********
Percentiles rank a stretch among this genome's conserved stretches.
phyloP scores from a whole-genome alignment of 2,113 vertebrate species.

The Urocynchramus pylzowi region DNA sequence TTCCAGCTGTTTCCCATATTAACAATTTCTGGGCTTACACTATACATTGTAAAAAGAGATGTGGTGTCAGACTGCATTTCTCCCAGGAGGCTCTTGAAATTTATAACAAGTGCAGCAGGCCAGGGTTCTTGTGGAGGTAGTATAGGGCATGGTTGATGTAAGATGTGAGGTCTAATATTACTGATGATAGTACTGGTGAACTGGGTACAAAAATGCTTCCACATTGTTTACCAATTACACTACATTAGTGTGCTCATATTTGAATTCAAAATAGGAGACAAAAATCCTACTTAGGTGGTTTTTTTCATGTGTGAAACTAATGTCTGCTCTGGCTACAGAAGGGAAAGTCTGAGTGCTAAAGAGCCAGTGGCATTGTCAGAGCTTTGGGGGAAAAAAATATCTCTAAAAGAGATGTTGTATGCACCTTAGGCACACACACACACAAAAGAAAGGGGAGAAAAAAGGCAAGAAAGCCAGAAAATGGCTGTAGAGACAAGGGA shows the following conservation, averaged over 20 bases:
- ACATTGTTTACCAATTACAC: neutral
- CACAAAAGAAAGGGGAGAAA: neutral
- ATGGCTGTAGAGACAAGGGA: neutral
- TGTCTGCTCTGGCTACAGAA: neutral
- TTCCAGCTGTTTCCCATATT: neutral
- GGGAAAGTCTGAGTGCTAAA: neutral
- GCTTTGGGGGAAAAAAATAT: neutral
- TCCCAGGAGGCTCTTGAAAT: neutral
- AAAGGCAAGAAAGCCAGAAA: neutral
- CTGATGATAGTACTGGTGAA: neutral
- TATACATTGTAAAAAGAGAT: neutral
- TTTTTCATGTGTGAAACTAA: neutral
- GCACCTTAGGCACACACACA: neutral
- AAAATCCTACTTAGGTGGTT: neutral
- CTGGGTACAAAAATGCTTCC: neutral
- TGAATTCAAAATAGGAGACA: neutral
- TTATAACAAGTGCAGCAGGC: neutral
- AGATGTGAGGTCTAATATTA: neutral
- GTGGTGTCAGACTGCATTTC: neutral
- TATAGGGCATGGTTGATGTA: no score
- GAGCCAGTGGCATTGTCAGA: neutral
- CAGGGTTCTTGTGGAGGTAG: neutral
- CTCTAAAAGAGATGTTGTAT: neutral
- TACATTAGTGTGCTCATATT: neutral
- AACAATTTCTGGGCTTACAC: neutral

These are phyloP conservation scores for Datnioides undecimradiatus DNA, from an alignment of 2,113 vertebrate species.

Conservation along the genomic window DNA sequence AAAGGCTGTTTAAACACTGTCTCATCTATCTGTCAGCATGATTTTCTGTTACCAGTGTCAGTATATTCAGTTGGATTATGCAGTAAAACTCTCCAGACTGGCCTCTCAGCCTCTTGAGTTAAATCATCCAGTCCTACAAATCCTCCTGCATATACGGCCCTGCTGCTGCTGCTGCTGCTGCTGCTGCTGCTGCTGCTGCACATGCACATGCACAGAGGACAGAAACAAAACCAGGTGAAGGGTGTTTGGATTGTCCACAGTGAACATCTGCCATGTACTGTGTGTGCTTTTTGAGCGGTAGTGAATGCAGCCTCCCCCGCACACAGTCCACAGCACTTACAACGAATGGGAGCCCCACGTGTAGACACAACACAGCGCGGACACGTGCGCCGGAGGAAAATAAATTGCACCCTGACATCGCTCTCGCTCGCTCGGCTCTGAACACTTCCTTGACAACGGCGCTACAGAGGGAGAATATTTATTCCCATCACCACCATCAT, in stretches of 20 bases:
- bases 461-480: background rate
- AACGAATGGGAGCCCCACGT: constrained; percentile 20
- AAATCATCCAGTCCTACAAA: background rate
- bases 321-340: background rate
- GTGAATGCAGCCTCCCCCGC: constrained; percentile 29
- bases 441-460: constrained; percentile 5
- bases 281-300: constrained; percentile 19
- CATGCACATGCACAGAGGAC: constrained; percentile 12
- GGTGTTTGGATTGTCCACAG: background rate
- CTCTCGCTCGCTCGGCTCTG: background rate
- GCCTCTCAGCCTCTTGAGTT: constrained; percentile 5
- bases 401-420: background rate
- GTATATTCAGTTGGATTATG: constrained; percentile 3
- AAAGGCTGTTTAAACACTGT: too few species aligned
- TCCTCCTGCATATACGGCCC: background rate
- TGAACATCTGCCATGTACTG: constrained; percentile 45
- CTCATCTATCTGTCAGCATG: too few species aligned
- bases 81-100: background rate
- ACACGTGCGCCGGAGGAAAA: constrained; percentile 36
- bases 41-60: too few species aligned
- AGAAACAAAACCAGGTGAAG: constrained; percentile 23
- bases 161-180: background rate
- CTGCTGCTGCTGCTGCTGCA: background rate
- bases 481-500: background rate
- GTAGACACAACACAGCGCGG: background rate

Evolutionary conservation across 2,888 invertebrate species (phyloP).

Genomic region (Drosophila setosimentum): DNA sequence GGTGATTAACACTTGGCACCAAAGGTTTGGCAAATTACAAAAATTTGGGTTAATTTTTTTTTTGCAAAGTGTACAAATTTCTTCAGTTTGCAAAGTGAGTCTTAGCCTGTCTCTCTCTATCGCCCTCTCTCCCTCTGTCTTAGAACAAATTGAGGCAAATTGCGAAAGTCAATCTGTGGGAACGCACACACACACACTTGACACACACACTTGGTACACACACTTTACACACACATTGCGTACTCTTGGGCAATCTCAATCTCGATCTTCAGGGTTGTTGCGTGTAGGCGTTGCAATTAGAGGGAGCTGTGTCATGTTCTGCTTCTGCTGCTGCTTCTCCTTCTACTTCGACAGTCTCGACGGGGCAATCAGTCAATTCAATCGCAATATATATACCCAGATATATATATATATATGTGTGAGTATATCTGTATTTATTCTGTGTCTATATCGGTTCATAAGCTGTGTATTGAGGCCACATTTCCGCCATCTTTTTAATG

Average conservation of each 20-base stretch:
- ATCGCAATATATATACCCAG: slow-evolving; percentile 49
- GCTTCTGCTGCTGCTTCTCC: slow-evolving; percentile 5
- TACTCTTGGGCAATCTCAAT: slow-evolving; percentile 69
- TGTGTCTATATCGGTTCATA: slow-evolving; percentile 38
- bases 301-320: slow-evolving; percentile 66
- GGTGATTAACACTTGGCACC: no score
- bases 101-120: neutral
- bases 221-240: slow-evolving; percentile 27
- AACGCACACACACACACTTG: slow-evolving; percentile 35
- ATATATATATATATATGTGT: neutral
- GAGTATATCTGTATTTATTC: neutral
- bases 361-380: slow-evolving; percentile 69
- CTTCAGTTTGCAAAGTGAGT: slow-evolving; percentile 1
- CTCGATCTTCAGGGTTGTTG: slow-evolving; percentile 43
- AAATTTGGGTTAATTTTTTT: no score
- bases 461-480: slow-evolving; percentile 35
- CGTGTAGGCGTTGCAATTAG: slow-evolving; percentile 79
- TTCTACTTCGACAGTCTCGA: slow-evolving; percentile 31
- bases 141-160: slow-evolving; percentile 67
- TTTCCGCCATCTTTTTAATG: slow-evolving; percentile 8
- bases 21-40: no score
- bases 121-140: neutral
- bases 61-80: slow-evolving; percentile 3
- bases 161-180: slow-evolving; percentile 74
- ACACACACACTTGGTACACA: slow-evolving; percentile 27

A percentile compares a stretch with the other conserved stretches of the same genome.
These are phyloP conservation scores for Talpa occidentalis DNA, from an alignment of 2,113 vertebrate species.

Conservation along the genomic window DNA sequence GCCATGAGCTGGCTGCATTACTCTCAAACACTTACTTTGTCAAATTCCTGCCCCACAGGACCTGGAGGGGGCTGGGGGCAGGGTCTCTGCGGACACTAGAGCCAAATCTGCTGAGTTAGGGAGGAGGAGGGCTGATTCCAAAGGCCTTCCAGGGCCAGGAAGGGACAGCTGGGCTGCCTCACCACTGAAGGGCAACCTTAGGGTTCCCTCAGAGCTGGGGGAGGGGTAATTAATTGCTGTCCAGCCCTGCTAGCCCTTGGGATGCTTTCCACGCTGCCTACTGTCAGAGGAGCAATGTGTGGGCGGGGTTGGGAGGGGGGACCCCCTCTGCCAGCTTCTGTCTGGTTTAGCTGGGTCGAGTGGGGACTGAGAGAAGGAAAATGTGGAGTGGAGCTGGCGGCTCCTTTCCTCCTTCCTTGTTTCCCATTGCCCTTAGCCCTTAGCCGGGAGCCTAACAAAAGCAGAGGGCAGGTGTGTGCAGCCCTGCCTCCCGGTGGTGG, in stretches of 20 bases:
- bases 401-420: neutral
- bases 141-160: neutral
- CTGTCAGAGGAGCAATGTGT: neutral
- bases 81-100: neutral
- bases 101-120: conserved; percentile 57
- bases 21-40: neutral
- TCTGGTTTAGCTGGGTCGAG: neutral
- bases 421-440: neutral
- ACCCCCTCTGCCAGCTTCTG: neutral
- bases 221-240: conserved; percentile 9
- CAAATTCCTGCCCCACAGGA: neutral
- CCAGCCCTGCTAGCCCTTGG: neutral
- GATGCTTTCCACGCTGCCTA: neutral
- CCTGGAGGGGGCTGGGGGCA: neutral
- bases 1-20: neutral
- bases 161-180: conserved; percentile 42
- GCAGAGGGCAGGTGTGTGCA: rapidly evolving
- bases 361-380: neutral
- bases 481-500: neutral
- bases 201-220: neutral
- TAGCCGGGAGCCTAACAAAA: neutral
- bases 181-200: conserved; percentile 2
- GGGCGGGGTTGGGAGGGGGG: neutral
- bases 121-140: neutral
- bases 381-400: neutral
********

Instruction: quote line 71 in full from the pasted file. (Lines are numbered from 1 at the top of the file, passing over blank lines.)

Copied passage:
- CTTCAGTTTGCAAAGTGAGT: slow-evolving; percentile 1